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Keep Track of the Tiny Details

作者:admin 2020-09-13

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Welcome. I like to get up while it’s dark, before anyone else has begun to stir, walking through the apartment on tiptoe with the world on mute. I fix my coffee in the dark and wake up slowly. There are fewer variables, minimal stimuli. At 5 a.m., New York’s famed sleeplessness is repudiated.

This morning, I used the time to sit and think. I tried to remember the early morning on this date 19 years ago, but found many details were lost. That day, in my memory, begins at 8:50 a.m., when I left the house for work. My recollection is limited to the broad strokes of the narrative I’ve retold over the years: I went here, I saw this, I felt this. I know I bought dried figs on the walk home, but only because I’ve recounted that one detail so many times.

If only I’d kept a log book then. I learned about the log book from the artist Austin Kleon, who recommends keeping “a calendar of past events,” a notebook where you record the ordinary facts of the day. It’s a very simple form of commonplacing, of setting aside information for your future self. I love the simplicity of this practice, how it’s distinct from a diary, which to me implies commitment and complete sentences. As Mr. Kleon writes:

Keeping a simple list of who/what/where means I write down events that seem mundane at the time, but later on help paint a better portrait of the day, or even become more significant over time. By “sticking to the facts” I don’t prejudge what was important or what wasn’t, I just write it down.

The log book excites me because its simple lists of small details might, when I reread them someday, unlock troves of memory. If I jot down that on Sept. 11, 2020 I bought oat milk from the deli on the corner, then perhaps, decades from now, that shorthand will remind me of the $5 bunches of hyacinths I bought every spring at that deli, how I once saw a handwritten sign taped to the shelf there that said “PLEASE STOP BITING THE BREAD,” that I used to go there late at night and chat with the owner through masks, that I once saw a famous musician there in his pajamas and slippers. I’ll be able to access the particulars of this period and not just the synopsis of a year in quarantine.

What would you write in your log book today? What bit of info will you jot down that you would otherwise forget? Write to us: athome@nytimes.com. Include your first and last name, age and city. We’re At Home. We’ll read every letter sent. And thank you for sending your favorite cover songs; I’m listening to and loving so many of them and will share them next week. As always, more ideas for living an agreeable life at home and near it this weekend appear below.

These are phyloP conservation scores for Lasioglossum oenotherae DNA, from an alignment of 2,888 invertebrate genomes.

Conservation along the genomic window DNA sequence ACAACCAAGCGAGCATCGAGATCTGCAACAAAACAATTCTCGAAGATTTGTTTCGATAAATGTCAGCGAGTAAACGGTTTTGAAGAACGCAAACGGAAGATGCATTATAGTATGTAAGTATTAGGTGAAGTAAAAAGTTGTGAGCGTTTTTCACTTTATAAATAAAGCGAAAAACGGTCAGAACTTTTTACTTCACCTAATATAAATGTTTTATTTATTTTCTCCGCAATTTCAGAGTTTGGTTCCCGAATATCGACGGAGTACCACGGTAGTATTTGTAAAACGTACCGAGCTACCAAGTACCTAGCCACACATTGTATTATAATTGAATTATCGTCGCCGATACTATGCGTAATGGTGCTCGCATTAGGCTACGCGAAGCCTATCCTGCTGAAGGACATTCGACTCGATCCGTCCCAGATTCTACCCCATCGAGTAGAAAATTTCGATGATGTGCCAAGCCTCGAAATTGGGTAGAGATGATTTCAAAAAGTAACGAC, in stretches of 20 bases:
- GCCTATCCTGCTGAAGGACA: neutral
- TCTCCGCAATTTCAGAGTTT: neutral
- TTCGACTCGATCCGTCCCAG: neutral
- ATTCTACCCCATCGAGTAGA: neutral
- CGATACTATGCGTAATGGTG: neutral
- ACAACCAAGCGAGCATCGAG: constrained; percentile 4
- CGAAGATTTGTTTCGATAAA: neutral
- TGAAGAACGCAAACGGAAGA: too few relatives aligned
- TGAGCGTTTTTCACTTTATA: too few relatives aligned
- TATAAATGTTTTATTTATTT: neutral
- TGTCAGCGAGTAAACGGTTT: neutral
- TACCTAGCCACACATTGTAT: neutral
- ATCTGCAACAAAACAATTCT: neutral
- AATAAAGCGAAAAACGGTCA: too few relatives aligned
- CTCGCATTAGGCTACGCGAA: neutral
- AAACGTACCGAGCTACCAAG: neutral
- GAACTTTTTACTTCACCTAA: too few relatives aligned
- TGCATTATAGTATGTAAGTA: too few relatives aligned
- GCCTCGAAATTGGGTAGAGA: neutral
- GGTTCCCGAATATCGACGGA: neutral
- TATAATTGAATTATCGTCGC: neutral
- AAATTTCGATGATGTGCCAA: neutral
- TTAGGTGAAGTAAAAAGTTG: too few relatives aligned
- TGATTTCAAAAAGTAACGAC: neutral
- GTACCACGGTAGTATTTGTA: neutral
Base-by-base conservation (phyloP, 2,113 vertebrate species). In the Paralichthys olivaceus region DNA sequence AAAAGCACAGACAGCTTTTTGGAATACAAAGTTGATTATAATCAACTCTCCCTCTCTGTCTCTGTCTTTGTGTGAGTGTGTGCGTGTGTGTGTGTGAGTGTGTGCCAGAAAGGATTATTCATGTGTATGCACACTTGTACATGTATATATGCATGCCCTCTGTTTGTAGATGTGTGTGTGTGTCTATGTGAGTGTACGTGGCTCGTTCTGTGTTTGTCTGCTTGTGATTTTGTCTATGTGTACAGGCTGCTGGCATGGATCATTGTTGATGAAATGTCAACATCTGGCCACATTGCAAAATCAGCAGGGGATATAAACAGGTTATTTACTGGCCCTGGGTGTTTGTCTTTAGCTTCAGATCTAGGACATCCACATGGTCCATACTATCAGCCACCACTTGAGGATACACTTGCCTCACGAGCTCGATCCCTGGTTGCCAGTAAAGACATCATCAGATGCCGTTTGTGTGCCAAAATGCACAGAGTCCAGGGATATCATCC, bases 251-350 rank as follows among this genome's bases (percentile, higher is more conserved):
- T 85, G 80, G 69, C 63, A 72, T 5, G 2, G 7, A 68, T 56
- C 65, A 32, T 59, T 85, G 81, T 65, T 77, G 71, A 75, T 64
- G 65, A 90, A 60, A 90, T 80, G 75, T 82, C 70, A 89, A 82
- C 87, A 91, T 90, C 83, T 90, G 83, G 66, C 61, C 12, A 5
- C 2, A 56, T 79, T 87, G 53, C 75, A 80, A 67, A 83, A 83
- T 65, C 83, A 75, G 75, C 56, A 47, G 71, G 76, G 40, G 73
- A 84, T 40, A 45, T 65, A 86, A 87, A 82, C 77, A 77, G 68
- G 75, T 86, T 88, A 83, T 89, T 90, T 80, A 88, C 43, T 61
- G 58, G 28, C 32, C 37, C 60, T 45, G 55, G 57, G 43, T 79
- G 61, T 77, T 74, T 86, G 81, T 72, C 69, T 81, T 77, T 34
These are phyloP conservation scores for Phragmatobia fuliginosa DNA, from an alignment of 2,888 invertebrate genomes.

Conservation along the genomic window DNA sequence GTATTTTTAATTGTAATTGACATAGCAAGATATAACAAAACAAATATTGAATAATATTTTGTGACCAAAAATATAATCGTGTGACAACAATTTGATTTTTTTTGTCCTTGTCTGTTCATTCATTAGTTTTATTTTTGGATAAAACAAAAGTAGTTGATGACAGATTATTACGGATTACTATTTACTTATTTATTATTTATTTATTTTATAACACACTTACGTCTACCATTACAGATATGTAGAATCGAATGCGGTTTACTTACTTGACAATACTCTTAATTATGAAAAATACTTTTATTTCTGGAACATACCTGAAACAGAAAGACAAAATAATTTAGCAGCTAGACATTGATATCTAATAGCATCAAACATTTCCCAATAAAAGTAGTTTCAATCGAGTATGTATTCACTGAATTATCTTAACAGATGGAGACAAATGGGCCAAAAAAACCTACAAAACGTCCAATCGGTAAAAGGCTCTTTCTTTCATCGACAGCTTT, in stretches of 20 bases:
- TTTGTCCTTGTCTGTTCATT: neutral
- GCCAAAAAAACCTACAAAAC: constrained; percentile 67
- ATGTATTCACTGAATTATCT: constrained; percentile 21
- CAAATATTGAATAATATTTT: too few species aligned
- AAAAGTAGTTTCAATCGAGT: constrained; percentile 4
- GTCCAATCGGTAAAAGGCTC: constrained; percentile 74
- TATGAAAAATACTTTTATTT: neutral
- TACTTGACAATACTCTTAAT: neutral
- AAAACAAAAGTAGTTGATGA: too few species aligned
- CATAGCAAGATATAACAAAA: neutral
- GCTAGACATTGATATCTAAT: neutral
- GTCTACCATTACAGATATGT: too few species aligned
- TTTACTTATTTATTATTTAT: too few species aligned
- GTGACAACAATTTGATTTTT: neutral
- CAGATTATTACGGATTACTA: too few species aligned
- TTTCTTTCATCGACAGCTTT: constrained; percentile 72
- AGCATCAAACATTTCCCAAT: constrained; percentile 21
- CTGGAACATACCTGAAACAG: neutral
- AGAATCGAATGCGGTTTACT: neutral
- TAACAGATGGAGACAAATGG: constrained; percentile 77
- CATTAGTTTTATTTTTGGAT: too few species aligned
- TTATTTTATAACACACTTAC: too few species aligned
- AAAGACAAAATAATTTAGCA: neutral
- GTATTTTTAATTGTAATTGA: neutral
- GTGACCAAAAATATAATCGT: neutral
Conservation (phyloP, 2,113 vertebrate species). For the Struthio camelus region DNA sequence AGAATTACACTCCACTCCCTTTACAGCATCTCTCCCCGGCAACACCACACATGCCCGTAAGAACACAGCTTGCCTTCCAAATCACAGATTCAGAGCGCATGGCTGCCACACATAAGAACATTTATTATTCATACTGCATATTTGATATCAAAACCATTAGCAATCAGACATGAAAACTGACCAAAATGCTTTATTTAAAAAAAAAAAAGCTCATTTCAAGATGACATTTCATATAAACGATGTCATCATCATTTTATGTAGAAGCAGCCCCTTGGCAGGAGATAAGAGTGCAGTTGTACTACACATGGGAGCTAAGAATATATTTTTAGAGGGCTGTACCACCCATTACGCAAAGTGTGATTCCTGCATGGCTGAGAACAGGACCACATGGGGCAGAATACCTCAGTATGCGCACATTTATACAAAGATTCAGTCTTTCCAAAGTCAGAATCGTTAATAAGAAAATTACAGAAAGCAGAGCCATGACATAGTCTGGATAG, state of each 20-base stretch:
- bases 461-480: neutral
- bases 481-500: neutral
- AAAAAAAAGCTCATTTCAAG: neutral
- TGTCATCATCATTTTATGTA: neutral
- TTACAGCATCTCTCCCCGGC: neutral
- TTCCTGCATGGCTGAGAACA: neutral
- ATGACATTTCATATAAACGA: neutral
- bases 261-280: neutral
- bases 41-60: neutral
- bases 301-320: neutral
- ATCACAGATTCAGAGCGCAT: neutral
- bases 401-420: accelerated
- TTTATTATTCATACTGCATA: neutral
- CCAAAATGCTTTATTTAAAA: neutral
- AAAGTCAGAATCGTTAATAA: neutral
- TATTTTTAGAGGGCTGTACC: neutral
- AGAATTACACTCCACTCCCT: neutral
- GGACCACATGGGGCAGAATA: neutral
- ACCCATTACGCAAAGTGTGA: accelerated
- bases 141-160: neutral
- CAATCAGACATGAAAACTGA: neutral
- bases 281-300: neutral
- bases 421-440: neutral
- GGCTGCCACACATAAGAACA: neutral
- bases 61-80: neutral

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Chloë Sevigny and Kid Cudi in “We Are Who We Are,” set largely on a U.S. Army base in Italy.Credit...Yannis Drakoulidis/HBO
  • “I think that being a provocateur, in the good sense, means to challenge the status quo,” says the “Call Me by Your Name” director Luca Guadagnino, who has a new series coming to HBO next week. The show, “We Are Who We Are,” follows a group of teens who are exploring their gender and sexual identity. Guadagnino was inspired by the teenagers whom he worked with, relying on them as creative forces.

  • If you’re in the mood for a political documentary this weekend, consider “Jimmy Carter Rock & Roll President,” a musical chronicle of Carter’s campaign, presidency and beyond. And Stacey Abrams, the former Democratic candidate for governor of Georgia, was a producer on “All In: The Fight for Democracy,” which interweaves the history of disenfranchisement in the United States with her own story.

  • And if you’re in the mood to stream something but you can’t decide what to watch, check out our selections for the best movies on Amazon Prime Video and Netflix. There’s sure to be something on our lists that strikes your fancy.


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Credit...Michelle Mruk
  • Now that many people are at home for much of the week, the concept of “time off” has lost some of its meaning. For some, every day looks like a weekday, replete with chores and looking after children. For others, it’s an endless weekend, free of Sunday scaries and early-morning commutes.

  • People who have acquired dogs during the pandemic are taking their new pooches with them when they travel. “Corona puppies” are joining their owners on road trips, staying with them in Airbnbs and snuggling into sleeping bags with them at campsites around the country.

  • And we visited stores around the country and spoke with the people waiting in long lines to enter them. Have a look.


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